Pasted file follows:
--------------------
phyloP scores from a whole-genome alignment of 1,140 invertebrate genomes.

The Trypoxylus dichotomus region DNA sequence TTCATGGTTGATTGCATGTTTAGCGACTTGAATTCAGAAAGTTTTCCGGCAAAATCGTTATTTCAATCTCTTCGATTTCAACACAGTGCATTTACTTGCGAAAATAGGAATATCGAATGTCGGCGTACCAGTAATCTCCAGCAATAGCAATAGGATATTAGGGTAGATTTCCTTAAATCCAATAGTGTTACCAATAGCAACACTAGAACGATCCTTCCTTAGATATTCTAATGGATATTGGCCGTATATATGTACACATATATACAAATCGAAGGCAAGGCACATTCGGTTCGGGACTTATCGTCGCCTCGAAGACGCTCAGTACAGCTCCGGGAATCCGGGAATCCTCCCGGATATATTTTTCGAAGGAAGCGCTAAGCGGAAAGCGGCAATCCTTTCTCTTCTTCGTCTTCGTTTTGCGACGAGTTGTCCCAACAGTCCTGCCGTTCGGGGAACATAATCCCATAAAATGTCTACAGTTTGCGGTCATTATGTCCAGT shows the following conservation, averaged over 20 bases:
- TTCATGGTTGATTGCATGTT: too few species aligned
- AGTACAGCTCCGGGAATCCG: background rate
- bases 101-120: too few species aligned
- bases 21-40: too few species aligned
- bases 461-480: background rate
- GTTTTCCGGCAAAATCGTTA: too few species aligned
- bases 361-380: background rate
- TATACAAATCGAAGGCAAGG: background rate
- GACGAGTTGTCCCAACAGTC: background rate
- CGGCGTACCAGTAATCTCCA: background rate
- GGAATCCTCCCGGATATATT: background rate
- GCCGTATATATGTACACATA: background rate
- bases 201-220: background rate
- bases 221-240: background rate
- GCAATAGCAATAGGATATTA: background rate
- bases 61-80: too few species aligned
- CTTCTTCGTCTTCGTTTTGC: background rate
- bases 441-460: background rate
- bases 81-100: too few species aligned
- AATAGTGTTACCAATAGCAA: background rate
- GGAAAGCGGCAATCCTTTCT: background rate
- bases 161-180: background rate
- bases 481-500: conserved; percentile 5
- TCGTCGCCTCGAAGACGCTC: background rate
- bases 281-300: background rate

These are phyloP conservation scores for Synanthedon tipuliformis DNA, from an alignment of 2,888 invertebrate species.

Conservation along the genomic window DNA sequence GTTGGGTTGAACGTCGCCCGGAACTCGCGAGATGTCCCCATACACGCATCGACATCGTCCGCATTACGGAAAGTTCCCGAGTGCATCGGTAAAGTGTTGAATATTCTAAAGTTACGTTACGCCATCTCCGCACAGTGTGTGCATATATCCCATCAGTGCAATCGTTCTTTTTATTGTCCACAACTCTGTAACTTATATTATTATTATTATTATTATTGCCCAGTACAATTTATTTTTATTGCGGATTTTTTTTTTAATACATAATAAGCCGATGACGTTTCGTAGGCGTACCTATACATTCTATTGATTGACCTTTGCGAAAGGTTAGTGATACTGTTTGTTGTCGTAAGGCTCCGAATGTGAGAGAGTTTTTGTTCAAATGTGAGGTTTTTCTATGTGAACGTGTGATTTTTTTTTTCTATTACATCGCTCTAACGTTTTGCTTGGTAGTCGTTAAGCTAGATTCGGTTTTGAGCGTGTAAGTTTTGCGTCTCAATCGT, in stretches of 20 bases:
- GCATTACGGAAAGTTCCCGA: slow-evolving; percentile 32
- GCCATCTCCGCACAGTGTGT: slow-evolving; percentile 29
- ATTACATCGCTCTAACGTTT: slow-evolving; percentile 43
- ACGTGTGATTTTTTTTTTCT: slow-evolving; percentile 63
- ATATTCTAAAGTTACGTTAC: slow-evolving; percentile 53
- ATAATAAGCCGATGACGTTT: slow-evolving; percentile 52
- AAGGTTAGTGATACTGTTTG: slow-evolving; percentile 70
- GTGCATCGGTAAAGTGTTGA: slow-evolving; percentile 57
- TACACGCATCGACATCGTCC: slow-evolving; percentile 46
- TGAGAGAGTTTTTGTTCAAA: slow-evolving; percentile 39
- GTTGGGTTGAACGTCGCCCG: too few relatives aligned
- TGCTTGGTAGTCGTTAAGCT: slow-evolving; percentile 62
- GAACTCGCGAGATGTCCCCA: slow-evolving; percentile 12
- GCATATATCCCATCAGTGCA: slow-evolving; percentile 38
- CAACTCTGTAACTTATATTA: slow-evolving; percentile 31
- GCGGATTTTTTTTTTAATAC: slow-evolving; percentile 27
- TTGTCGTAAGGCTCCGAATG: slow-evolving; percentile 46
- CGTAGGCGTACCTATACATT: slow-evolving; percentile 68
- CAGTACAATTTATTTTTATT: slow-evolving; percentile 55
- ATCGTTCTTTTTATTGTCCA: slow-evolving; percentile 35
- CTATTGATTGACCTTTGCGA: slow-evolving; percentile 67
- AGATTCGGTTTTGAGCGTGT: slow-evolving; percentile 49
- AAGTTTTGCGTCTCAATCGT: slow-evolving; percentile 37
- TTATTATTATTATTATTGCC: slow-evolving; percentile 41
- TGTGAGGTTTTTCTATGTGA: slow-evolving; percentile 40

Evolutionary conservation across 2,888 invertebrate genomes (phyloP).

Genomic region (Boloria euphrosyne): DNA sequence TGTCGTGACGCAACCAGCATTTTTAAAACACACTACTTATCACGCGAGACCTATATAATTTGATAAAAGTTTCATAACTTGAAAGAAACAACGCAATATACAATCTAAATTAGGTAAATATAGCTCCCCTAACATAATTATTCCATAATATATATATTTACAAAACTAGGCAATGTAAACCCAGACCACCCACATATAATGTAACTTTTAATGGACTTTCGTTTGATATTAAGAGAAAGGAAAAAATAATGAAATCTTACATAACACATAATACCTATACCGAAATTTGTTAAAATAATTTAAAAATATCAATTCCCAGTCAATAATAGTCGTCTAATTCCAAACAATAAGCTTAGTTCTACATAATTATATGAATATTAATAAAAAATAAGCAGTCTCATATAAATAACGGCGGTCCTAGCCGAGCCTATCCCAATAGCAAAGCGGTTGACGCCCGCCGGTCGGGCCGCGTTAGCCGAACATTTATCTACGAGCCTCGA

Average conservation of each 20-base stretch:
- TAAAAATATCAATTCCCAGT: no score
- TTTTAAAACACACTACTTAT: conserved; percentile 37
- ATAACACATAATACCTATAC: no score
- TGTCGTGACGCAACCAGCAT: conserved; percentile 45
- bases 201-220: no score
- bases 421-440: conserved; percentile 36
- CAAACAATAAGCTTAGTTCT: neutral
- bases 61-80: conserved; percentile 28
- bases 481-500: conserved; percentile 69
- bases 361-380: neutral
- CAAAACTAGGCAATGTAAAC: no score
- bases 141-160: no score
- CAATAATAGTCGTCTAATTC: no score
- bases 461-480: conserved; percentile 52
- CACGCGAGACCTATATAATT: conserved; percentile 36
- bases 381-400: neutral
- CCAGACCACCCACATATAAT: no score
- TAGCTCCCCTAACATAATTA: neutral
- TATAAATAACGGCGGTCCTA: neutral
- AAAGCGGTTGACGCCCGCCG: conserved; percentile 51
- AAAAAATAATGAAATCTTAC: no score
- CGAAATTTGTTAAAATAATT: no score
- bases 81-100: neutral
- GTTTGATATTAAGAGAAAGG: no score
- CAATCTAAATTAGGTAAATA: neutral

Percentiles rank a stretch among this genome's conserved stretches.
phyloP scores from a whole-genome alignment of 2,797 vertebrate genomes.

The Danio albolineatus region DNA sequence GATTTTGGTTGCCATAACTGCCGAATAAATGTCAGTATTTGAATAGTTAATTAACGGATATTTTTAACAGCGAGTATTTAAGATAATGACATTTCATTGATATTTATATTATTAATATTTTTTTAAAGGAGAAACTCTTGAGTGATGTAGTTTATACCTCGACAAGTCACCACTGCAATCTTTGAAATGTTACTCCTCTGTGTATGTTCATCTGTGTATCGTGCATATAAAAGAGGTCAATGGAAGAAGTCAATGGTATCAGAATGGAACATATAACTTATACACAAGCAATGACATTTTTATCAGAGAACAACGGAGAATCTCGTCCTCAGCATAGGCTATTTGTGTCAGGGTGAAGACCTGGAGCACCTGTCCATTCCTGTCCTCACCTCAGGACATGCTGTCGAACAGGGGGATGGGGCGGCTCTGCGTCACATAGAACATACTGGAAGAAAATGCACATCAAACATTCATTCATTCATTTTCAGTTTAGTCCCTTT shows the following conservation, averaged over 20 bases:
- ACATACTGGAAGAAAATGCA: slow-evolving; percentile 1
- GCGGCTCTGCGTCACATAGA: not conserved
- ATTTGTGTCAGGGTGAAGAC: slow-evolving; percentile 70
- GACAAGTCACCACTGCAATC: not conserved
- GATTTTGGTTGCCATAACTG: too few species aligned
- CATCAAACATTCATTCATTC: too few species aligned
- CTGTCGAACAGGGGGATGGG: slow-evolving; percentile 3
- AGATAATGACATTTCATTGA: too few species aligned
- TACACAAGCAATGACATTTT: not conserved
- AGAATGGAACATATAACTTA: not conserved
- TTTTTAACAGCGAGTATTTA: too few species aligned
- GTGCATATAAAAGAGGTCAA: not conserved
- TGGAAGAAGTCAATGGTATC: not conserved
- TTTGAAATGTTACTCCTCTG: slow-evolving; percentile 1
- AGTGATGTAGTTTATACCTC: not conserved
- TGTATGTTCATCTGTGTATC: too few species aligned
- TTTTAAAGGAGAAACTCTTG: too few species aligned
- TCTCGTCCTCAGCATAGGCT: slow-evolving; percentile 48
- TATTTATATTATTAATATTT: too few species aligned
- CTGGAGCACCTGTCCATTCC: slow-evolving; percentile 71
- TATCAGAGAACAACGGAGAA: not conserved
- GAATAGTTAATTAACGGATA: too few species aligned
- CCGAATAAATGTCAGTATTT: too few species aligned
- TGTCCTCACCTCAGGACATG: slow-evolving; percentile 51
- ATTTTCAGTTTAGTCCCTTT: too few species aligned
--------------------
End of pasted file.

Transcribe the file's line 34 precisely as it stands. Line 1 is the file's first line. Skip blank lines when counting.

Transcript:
- ATATTCTAAAGTTACGTTAC: slow-evolving; percentile 53